In today’s issue of my morning briefing, Eagle Eye Opener, we took a look at what conditions/market events would be required to keep markets from suffering the summertime blues, and what conditions/market events would need to take place that would usher in a big bullish summer party bash.
Let’s take a look at these right now, starting with the current macro drivers.
The current situation for markets is that regional banks have stabilized, there continues to be “dovish” Fed policy expectations, still-elevated inflation, mild deterioration in the labor market and slowing growth. The current market environment largely reflects the divide between what the market thinks/wants to happen (stable banks and less-hawkish Fed) and what is actually happening (inflation sticky, growth slowing).
As long as the market sees its “wish list” come true (a big ask), then current levels on the S&P 500 are justified. However, if those wishes aren’t granted, markets are over their skis by at least 5%.
For things to improve from the current situation, i.e., the so-called “better-if” scenario, we would need to see regional bank stress continue to subside and/or disappear. We also need the Fed to confirm dovish expectations, core CPI needs to drop towards 5.0% (it came in at 5.6% today), the labor market must deteriorate and economic growth needs to gradually moderate.
This situation would confirm the market’s positive hopes about the banks and the Fed and add to it disinflation and a normalizing economy and labor market — and in effect deliver the “soft landing” just about everyone wants. In this environment, stocks should rally hard, and rightly so as multiples and earnings should rise. If this environment were confirmed it would signal the end of this bear market, as this environment would be “Goldilocks” for stocks and bonds.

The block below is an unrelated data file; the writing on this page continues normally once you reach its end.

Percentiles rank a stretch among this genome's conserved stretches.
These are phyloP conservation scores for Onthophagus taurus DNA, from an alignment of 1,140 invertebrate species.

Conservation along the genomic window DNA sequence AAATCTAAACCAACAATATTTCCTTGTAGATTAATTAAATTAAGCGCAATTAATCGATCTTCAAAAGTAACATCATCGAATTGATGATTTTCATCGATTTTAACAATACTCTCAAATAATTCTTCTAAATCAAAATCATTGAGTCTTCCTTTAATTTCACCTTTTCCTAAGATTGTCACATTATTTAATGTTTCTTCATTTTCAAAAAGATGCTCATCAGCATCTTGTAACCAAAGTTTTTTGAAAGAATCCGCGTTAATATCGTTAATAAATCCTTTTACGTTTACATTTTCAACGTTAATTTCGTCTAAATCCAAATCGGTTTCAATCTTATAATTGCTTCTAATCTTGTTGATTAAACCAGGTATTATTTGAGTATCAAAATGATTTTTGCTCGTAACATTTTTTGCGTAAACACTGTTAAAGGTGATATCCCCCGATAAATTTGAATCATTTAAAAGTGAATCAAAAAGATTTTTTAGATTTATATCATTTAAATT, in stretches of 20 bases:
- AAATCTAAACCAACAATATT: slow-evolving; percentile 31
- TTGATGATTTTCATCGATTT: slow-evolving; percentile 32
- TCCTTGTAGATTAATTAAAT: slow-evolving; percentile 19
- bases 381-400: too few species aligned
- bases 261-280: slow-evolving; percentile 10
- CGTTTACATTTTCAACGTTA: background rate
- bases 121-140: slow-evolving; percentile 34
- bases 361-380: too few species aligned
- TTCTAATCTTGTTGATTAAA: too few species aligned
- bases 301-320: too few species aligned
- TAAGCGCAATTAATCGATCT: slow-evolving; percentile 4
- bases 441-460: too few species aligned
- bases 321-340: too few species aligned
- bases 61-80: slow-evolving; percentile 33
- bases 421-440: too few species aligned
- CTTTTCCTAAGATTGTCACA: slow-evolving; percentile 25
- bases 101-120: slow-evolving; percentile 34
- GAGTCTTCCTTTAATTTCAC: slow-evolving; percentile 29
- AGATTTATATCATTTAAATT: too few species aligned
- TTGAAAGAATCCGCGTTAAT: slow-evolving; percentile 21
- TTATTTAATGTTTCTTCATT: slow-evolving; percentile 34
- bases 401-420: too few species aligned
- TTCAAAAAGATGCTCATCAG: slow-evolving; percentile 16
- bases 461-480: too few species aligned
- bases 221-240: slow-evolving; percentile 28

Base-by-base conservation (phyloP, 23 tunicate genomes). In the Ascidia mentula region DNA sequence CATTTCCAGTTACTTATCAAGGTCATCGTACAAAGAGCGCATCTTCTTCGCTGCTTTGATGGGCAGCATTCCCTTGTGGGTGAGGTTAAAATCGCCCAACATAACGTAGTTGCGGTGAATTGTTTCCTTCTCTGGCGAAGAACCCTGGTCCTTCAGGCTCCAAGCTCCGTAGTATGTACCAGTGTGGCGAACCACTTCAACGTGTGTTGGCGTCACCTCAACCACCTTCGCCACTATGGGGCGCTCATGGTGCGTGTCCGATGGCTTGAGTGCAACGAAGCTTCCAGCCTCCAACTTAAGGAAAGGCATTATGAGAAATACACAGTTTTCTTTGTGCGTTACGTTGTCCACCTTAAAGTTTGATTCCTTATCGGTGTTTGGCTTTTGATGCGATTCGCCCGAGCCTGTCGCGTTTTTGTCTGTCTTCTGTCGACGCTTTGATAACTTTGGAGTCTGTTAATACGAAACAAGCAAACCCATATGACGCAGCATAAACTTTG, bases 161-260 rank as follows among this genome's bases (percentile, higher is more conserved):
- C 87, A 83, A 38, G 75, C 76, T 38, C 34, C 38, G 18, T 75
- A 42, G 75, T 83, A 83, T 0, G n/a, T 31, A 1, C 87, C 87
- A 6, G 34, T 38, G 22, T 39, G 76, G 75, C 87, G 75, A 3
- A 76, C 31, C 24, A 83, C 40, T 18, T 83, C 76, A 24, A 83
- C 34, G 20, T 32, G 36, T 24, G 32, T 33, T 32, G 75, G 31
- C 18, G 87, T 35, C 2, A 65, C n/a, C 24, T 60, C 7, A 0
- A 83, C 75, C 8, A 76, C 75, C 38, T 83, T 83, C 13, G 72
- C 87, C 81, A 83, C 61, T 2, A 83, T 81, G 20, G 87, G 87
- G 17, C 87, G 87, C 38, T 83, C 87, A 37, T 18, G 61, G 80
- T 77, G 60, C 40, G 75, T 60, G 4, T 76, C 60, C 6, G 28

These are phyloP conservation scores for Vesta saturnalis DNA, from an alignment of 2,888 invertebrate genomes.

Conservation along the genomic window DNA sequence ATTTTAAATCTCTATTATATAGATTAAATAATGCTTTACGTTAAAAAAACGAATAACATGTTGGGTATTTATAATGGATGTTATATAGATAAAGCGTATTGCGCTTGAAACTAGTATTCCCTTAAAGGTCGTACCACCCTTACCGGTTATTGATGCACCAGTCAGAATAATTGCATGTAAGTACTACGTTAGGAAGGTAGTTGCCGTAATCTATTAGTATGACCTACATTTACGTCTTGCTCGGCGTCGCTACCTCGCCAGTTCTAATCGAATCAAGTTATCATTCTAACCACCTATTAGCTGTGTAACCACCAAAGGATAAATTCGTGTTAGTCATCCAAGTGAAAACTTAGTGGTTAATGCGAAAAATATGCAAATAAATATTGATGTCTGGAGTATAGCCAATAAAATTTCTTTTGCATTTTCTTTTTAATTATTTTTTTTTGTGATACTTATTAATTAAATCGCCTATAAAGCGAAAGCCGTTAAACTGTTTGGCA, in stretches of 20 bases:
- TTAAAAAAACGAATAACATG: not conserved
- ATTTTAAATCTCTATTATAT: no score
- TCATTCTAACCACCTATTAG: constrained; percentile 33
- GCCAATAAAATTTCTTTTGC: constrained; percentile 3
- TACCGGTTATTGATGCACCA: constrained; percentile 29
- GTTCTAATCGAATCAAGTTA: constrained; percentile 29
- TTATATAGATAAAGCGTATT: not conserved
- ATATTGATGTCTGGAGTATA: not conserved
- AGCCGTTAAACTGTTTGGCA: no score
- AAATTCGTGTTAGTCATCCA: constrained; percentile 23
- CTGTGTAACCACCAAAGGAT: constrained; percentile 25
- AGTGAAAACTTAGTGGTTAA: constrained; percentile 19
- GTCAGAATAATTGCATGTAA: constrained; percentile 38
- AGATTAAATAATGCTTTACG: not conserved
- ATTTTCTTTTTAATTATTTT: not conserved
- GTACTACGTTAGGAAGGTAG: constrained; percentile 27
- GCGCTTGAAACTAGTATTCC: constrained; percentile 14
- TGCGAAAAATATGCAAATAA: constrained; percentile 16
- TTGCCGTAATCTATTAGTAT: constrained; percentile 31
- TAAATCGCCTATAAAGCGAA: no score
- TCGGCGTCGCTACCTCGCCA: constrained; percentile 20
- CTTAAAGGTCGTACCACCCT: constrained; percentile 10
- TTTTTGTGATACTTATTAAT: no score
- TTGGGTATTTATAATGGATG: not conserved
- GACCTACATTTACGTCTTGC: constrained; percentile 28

Now, for things to descend into the summertime blues, i.e. the “worse-if” scenario, regional bank risks need to re-emerge, the Fed hikes rates by 25 basis points in May and signals more hikes are coming, Core CPI stays sticky, or worse, disinflation reverses and the labor market and economic growth remain resilient.
This would truly be a worst-case, summertime-blues scenario for stocks, and it’d dash the hopes of investors that have underpinned the recent rally and open up the possibility of a substantial decline in stocks. This environment would be “stagflation” with the added stress of regional bank failures and a Fed powerless to help. The S&P 500 at 3,300 (about 19% lower from here) should be thought of as a “worst case.” But given market momentum, a technical-driven violation of that level can’t be ruled out if contagion gets a lot worse. This is pretty much a nightmare scenario for stocks.
So, by this summer, we should have all the data necessary to give us a read on whether the better-if scenario is upon us, or if that aforementioned nightmare scenario is the order of the day. If it is the latter, then we’ll all be lamenting that there ain’t no cure for the summertime blues.
If you want to get market insight like this on a daily basis, then I invite you to subscribe to my Eagle Eye Opener today. For the price of a daily cup of coffee, you’ll be armed with the intelligence to help you avoid any summertime blues.
Wisdom of the Tailor
“The only man I know who behaves sensibly is my tailor; he takes my measurements anew each time he sees me. The rest go on with their old measurements and expect me to fit them.”
–George Bernard Shaw
In life, making adjustments and “taking new measurements” is essential. Not only in terms of your clothes, but in every part of your life. If something you’re doing just doesn’t quite fit well any longer, don’t try to conform to it. Rather, get a new tailor, take new measurements, and go out and find the right fit.
The Wisdom about money, investing and life can be found anywhere. If you have a good quote that you’d like me to share with your fellow readers, send it to me, along with any comments, questions and suggestions you have about my newsletters, seminars or anything else. Click here to ask Jim.
In the name of the best within us,